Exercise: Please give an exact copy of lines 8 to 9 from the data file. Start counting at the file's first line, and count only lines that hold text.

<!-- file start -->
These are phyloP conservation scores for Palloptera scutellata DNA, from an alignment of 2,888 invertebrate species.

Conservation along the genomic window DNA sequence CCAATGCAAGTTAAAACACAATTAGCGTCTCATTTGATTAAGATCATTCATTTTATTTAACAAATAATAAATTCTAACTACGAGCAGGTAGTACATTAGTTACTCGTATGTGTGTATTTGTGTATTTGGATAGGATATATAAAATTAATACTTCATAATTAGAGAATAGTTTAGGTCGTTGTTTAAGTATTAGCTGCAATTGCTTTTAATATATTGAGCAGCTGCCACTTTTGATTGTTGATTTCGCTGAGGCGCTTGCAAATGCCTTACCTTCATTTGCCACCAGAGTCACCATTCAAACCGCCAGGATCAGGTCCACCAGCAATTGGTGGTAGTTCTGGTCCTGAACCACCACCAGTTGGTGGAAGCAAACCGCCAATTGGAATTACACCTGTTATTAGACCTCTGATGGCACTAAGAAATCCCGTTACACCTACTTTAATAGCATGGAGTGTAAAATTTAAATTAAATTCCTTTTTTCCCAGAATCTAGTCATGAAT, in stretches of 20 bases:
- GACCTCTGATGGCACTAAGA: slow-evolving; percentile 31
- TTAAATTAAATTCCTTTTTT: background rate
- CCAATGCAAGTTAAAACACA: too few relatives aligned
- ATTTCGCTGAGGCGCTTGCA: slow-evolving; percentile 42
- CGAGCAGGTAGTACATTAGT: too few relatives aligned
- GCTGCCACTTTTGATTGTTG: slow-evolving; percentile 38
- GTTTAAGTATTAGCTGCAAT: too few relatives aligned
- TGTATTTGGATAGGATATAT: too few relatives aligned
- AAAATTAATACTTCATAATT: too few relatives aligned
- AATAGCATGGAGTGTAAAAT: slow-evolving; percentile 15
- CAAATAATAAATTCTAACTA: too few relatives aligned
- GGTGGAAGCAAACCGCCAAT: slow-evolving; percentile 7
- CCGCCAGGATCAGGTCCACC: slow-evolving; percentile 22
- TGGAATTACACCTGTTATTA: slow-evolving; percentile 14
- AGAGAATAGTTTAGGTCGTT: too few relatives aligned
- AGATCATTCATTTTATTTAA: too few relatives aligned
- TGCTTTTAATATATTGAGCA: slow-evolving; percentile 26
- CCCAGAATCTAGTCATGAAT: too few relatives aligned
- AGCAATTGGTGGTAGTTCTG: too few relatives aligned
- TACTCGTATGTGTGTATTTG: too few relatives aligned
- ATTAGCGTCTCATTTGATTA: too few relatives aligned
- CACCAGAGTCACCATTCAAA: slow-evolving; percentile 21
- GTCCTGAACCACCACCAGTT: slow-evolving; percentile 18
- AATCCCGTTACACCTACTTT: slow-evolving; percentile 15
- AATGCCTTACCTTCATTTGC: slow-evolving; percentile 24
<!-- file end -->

- GCTGCCACTTTTGATTGTTG: slow-evolving; percentile 38
- GTTTAAGTATTAGCTGCAAT: too few relatives aligned